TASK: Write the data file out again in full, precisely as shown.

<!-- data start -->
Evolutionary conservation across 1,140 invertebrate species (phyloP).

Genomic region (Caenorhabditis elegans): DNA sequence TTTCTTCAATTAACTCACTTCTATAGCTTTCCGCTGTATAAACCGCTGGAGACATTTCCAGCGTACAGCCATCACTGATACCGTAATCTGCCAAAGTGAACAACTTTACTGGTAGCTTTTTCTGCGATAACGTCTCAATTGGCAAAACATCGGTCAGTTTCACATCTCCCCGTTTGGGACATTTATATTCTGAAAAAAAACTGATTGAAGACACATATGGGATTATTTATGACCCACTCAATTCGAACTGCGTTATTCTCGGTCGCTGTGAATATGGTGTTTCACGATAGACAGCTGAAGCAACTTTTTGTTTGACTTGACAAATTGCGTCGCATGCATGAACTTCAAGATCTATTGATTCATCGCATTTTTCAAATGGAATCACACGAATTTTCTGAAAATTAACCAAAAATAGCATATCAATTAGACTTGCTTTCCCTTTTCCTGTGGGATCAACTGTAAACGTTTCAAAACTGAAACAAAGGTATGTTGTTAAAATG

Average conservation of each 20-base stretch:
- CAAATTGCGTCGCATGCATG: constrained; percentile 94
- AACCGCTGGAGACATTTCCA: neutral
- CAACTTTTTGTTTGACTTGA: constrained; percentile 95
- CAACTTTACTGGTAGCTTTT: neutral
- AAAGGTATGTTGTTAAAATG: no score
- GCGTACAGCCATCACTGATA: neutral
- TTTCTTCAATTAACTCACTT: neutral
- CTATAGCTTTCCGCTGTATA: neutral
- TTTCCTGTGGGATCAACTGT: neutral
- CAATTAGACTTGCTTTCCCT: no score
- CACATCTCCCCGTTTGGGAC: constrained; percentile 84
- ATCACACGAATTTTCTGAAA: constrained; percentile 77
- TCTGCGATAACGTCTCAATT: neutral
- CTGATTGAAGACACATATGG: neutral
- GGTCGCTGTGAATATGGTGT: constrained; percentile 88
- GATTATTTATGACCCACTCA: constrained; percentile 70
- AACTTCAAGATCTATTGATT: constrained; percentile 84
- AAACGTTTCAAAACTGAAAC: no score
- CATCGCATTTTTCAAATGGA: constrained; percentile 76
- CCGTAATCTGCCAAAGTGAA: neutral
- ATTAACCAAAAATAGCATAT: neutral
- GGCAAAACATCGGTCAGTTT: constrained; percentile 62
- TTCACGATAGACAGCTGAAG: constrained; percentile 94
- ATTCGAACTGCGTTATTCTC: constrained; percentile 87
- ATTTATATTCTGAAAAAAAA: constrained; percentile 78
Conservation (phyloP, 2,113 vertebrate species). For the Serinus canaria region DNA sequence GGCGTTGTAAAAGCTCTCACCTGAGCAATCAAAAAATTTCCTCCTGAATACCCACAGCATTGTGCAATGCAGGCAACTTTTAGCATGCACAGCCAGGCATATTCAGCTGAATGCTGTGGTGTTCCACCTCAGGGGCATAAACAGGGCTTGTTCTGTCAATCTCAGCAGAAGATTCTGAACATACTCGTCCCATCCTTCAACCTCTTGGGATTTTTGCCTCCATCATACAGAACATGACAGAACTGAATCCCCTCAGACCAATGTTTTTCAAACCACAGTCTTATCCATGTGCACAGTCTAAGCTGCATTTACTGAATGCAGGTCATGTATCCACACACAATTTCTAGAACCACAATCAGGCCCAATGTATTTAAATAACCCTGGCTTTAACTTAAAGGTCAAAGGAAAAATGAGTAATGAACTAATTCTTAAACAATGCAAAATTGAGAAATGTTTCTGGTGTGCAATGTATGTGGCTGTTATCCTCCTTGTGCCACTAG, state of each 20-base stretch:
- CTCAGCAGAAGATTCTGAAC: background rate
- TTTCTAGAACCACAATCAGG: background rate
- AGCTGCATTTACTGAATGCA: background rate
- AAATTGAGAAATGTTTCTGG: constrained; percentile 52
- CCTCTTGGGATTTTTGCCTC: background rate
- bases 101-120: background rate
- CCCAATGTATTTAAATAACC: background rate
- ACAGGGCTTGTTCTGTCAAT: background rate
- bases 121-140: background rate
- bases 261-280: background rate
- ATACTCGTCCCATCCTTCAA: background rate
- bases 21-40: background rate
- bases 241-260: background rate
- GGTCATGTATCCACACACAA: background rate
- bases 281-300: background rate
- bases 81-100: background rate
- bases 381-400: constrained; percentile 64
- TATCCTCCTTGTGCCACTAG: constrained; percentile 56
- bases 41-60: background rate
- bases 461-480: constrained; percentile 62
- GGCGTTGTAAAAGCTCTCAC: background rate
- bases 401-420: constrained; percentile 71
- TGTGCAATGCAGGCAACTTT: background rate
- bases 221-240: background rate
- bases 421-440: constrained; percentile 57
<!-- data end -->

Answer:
Evolutionary conservation across 1,140 invertebrate species (phyloP).

Genomic region (Caenorhabditis elegans): DNA sequence TTTCTTCAATTAACTCACTTCTATAGCTTTCCGCTGTATAAACCGCTGGAGACATTTCCAGCGTACAGCCATCACTGATACCGTAATCTGCCAAAGTGAACAACTTTACTGGTAGCTTTTTCTGCGATAACGTCTCAATTGGCAAAACATCGGTCAGTTTCACATCTCCCCGTTTGGGACATTTATATTCTGAAAAAAAACTGATTGAAGACACATATGGGATTATTTATGACCCACTCAATTCGAACTGCGTTATTCTCGGTCGCTGTGAATATGGTGTTTCACGATAGACAGCTGAAGCAACTTTTTGTTTGACTTGACAAATTGCGTCGCATGCATGAACTTCAAGATCTATTGATTCATCGCATTTTTCAAATGGAATCACACGAATTTTCTGAAAATTAACCAAAAATAGCATATCAATTAGACTTGCTTTCCCTTTTCCTGTGGGATCAACTGTAAACGTTTCAAAACTGAAACAAAGGTATGTTGTTAAAATG

Average conservation of each 20-base stretch:
- CAAATTGCGTCGCATGCATG: constrained; percentile 94
- AACCGCTGGAGACATTTCCA: neutral
- CAACTTTTTGTTTGACTTGA: constrained; percentile 95
- CAACTTTACTGGTAGCTTTT: neutral
- AAAGGTATGTTGTTAAAATG: no score
- GCGTACAGCCATCACTGATA: neutral
- TTTCTTCAATTAACTCACTT: neutral
- CTATAGCTTTCCGCTGTATA: neutral
- TTTCCTGTGGGATCAACTGT: neutral
- CAATTAGACTTGCTTTCCCT: no score
- CACATCTCCCCGTTTGGGAC: constrained; percentile 84
- ATCACACGAATTTTCTGAAA: constrained; percentile 77
- TCTGCGATAACGTCTCAATT: neutral
- CTGATTGAAGACACATATGG: neutral
- GGTCGCTGTGAATATGGTGT: constrained; percentile 88
- GATTATTTATGACCCACTCA: constrained; percentile 70
- AACTTCAAGATCTATTGATT: constrained; percentile 84
- AAACGTTTCAAAACTGAAAC: no score
- CATCGCATTTTTCAAATGGA: constrained; percentile 76
- CCGTAATCTGCCAAAGTGAA: neutral
- ATTAACCAAAAATAGCATAT: neutral
- GGCAAAACATCGGTCAGTTT: constrained; percentile 62
- TTCACGATAGACAGCTGAAG: constrained; percentile 94
- ATTCGAACTGCGTTATTCTC: constrained; percentile 87
- ATTTATATTCTGAAAAAAAA: constrained; percentile 78
Conservation (phyloP, 2,113 vertebrate species). For the Serinus canaria region DNA sequence GGCGTTGTAAAAGCTCTCACCTGAGCAATCAAAAAATTTCCTCCTGAATACCCACAGCATTGTGCAATGCAGGCAACTTTTAGCATGCACAGCCAGGCATATTCAGCTGAATGCTGTGGTGTTCCACCTCAGGGGCATAAACAGGGCTTGTTCTGTCAATCTCAGCAGAAGATTCTGAACATACTCGTCCCATCCTTCAACCTCTTGGGATTTTTGCCTCCATCATACAGAACATGACAGAACTGAATCCCCTCAGACCAATGTTTTTCAAACCACAGTCTTATCCATGTGCACAGTCTAAGCTGCATTTACTGAATGCAGGTCATGTATCCACACACAATTTCTAGAACCACAATCAGGCCCAATGTATTTAAATAACCCTGGCTTTAACTTAAAGGTCAAAGGAAAAATGAGTAATGAACTAATTCTTAAACAATGCAAAATTGAGAAATGTTTCTGGTGTGCAATGTATGTGGCTGTTATCCTCCTTGTGCCACTAG, state of each 20-base stretch:
- CTCAGCAGAAGATTCTGAAC: background rate
- TTTCTAGAACCACAATCAGG: background rate
- AGCTGCATTTACTGAATGCA: background rate
- AAATTGAGAAATGTTTCTGG: constrained; percentile 52
- CCTCTTGGGATTTTTGCCTC: background rate
- bases 101-120: background rate
- CCCAATGTATTTAAATAACC: background rate
- ACAGGGCTTGTTCTGTCAAT: background rate
- bases 121-140: background rate
- bases 261-280: background rate
- ATACTCGTCCCATCCTTCAA: background rate
- bases 21-40: background rate
- bases 241-260: background rate
- GGTCATGTATCCACACACAA: background rate
- bases 281-300: background rate
- bases 81-100: background rate
- bases 381-400: constrained; percentile 64
- TATCCTCCTTGTGCCACTAG: constrained; percentile 56
- bases 41-60: background rate
- bases 461-480: constrained; percentile 62
- GGCGTTGTAAAAGCTCTCAC: background rate
- bases 401-420: constrained; percentile 71
- TGTGCAATGCAGGCAACTTT: background rate
- bases 221-240: background rate
- bases 421-440: constrained; percentile 57